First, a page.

Management of HIV-1 infection in older patients can be complicated by geriatric syndromes, high comorbidity and polipharmacy….We designed a multicenter cross-sectional study to describe the epidemiological characteristics of the HIV-1-infected population aged 70 years or more in our setting….69% had been diagnosed with HIV-1 after their sixties….179 HIV-infected individuals aged 70 years or more were included….154 subjects had at least one comorbid condition, including dyslipidemia (54%), hypertension (36%), hyperglicaemia or diabetes (30%), cardiovascular disease (23%), chronic renal failure (18%), history of neoplasia (17%), and cognitive impairment (11%)…..Lipodystrophy was reported in 58% of individuals…..Elders infected with HIV-1 were frequently affected by comorbidities, polypharmacy and were likely diagnosed late at low CD4+ counts. Tailored antiretroviral regimens and closer monitoring need to be established for the elderly.

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andrew jack, financial times: french-based “unitaid” creates pool of 19 HIV/AIDS meds for independent mfg, dist & pricing in developing nations (0102)

HIV pool adds to pressure on drug groups
By Andrew Jack in London
Published: December 15 2009

Nine western pharmaceutical companies face fresh pressure to ease control over their HIV medicines following the establishment of an international mechanism designed to increase treatment access in the developing world.

The board of Unitaid, the French-backed health funding agency, voted on Tuesday to create a “patent pool” to increase the freedom of rival companies to combine and sell almost 20 antiretroviral drugs to provide greater help to patients in poor countries.

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andrew jack, financial times: gilead poised to profit from new WHO/DHHS guidelines (0101)

Gilead set to benefit from HIV guidelines
By Andrew Jack in London
Published: December 2 2009

Gilead, the US biotech company, is poised to benefit from new World Health Organisation guidelines for HIV which call for earlier treatment using more up-to-date antiretroviral drugs for millions of extra patients around the world.

The company is expecting to receive hundreds of millions of dollars in additional revenues each year from the new approach, with significant extra sales for Bristol-Myers Squibb of the US, its partner on one drug combination treatment.

A number of low-cost generic drug manufacturers including several based in India will suffer falling sales, with the phasing out of the older antiretroviral medicine stavudine (also called d4T), which is now judged as too toxic to justify continued use.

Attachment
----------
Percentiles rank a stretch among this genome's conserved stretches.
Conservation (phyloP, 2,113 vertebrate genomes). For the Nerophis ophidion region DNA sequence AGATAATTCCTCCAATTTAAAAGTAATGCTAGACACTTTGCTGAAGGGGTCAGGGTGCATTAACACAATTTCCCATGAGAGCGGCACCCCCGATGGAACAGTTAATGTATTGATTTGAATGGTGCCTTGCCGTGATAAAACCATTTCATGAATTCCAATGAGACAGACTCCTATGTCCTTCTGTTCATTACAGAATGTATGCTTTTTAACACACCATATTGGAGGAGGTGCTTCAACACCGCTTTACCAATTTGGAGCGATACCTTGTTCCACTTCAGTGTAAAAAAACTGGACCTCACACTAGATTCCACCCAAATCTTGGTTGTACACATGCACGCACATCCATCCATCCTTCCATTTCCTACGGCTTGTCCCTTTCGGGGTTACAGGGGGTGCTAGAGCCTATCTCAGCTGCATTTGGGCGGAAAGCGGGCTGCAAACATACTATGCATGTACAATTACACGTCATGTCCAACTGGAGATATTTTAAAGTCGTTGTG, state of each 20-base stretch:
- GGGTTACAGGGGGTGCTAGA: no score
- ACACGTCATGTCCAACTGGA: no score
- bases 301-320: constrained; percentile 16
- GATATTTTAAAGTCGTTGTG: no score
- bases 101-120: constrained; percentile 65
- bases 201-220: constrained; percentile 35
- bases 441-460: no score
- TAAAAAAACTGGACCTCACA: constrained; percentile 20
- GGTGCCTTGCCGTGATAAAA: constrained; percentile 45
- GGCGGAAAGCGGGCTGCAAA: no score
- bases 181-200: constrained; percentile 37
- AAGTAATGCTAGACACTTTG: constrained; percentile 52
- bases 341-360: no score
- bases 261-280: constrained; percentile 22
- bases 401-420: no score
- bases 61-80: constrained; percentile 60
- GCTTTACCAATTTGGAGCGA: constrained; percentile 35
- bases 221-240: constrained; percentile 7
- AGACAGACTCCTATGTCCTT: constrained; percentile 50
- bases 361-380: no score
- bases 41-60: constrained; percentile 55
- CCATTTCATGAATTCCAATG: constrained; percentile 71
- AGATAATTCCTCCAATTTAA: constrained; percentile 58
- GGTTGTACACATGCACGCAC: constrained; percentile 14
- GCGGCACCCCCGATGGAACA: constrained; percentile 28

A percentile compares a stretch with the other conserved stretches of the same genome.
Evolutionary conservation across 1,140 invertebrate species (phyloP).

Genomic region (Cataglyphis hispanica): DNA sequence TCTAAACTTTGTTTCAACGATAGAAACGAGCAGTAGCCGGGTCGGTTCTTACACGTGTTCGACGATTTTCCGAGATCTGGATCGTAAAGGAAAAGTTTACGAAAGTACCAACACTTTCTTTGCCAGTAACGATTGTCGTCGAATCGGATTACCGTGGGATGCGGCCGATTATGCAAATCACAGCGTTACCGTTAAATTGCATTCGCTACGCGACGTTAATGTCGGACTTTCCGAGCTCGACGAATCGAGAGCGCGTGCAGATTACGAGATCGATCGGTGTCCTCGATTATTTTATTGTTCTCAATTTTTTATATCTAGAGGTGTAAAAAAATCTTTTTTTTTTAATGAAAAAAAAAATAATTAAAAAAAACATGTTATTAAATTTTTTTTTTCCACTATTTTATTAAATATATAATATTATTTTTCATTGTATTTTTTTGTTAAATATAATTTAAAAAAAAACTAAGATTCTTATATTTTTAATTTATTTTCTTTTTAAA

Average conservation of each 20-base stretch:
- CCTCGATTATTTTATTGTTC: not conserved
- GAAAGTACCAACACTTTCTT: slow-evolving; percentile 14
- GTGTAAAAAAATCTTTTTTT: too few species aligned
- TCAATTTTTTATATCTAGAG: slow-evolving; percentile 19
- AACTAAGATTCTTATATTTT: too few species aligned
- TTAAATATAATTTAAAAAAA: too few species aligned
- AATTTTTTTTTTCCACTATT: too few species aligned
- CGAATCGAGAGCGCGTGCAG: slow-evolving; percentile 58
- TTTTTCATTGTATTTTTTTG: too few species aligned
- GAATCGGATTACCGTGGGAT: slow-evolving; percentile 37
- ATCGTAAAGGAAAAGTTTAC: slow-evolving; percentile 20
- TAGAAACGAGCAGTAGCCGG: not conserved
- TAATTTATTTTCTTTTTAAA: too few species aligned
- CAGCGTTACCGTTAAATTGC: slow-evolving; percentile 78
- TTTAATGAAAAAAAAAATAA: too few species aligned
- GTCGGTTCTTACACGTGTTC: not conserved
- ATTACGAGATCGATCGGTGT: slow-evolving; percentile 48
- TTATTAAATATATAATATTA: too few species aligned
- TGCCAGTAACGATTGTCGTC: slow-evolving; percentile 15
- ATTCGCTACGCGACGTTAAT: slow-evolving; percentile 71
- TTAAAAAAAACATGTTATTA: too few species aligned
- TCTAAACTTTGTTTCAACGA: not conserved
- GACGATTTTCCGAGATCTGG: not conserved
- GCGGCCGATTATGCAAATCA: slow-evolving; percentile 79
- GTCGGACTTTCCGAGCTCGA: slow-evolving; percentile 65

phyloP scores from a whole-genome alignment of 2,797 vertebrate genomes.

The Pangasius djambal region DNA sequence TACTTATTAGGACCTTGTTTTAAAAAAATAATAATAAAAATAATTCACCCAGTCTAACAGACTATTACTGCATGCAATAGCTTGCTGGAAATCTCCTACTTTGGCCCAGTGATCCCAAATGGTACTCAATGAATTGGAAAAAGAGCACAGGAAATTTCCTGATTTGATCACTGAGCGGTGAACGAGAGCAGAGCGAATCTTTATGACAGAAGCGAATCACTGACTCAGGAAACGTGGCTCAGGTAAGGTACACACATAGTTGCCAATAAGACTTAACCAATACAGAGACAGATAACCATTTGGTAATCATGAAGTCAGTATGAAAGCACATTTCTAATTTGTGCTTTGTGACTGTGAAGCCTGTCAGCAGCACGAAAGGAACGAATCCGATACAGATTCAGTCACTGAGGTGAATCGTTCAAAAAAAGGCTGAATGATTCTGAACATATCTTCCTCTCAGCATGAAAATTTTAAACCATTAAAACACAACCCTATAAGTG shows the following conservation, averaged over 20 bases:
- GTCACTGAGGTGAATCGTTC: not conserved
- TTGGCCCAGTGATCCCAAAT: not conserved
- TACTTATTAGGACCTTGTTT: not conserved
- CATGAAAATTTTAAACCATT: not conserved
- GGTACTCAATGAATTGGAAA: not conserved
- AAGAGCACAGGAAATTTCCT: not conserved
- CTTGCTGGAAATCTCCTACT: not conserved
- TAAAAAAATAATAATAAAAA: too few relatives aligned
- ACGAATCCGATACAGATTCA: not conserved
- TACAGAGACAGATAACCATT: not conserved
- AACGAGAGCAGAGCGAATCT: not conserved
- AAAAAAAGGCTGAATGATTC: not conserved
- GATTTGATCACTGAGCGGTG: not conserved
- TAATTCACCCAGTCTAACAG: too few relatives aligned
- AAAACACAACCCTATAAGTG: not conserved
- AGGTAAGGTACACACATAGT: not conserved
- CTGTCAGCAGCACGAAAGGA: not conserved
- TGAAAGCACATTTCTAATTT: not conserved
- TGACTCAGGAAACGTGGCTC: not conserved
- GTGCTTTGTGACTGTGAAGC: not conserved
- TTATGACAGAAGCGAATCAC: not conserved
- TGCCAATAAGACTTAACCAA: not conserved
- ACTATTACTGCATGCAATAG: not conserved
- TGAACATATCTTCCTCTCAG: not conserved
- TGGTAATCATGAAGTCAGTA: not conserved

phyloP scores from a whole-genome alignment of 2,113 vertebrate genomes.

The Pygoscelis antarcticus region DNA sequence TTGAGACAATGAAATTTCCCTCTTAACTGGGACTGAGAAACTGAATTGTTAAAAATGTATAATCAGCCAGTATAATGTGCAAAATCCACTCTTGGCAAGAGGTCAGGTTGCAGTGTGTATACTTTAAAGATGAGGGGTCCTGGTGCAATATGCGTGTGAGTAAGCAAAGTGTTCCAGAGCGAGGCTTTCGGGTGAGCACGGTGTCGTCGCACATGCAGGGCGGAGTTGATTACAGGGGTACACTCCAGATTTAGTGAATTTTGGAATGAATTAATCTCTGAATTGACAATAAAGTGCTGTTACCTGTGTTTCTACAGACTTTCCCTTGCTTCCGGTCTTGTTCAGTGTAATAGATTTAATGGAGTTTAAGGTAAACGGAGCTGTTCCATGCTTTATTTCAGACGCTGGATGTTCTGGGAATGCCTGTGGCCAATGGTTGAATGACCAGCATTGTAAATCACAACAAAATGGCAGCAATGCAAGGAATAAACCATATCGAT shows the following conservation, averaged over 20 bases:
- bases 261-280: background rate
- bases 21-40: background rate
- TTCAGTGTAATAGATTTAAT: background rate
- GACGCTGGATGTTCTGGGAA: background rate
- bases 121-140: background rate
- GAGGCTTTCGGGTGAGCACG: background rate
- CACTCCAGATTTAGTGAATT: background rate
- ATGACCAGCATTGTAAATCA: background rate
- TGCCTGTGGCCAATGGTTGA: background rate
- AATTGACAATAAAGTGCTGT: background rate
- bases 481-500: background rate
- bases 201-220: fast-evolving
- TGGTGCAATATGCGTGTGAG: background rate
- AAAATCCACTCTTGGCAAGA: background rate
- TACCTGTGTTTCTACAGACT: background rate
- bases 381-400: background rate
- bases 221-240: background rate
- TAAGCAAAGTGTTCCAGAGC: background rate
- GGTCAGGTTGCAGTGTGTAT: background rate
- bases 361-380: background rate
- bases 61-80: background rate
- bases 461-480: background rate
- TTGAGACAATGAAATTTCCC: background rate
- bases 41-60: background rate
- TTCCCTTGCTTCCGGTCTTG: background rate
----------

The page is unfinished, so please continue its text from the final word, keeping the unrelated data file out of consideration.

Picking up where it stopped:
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jessica yu, (daily news) interviews 68-year-old john s. james, founder, AIDS treatment news, 2009 jonathan lax award winner (0095)

Chronicling AIDS treatment
Activist turned fear into help for others

Philadelphia Daily News 215-854-5218


john is one of my AIDS heroes. i would wait for the (snail)mail to arrive every week (it seemed) with the latest edition of AIDS treatment news in it. john’s insightful, focused writing and interviews kept me hanging on.



John S. James opens his Apple laptop in a West Philadelphia coffee shop to plumb 50,000 AIDS-related Web pages for any news worth posting to the information system that he’s devoted two decades to build.

He gets a notice about City Hall events for World AIDS Day, which is today, searches for credible AIDS stories and posts everything to a blog linked to AIDS Treatment News, the newsletter he created in 1986 that became such an authoritative source for patients that it was featured in a 1991 New York Times article.

He then works on a new fundraiser and follows up with organizers for a conference to be held in San Francisco in February.
It’s a typical day for James, a 68-year-old, self-effacing activist who became one of the most important figures in disseminating AIDS information. He’ll be honored for his work tomorrow night with this year’s Jonathan Lax Award, named after the late AIDS activist, at Philadelphia FIGHT’s “We Remember Gala.”

“We’re celebrating his stellar career as a provider of information,” said Jane Shull, director of Philadelphia FIGHT, an AIDS service organization. “He’s one of the first people to advance the awareness of treatments, carefully distributing information not only on research and policy issues but resources for the infected living in recovery homes and in jail.”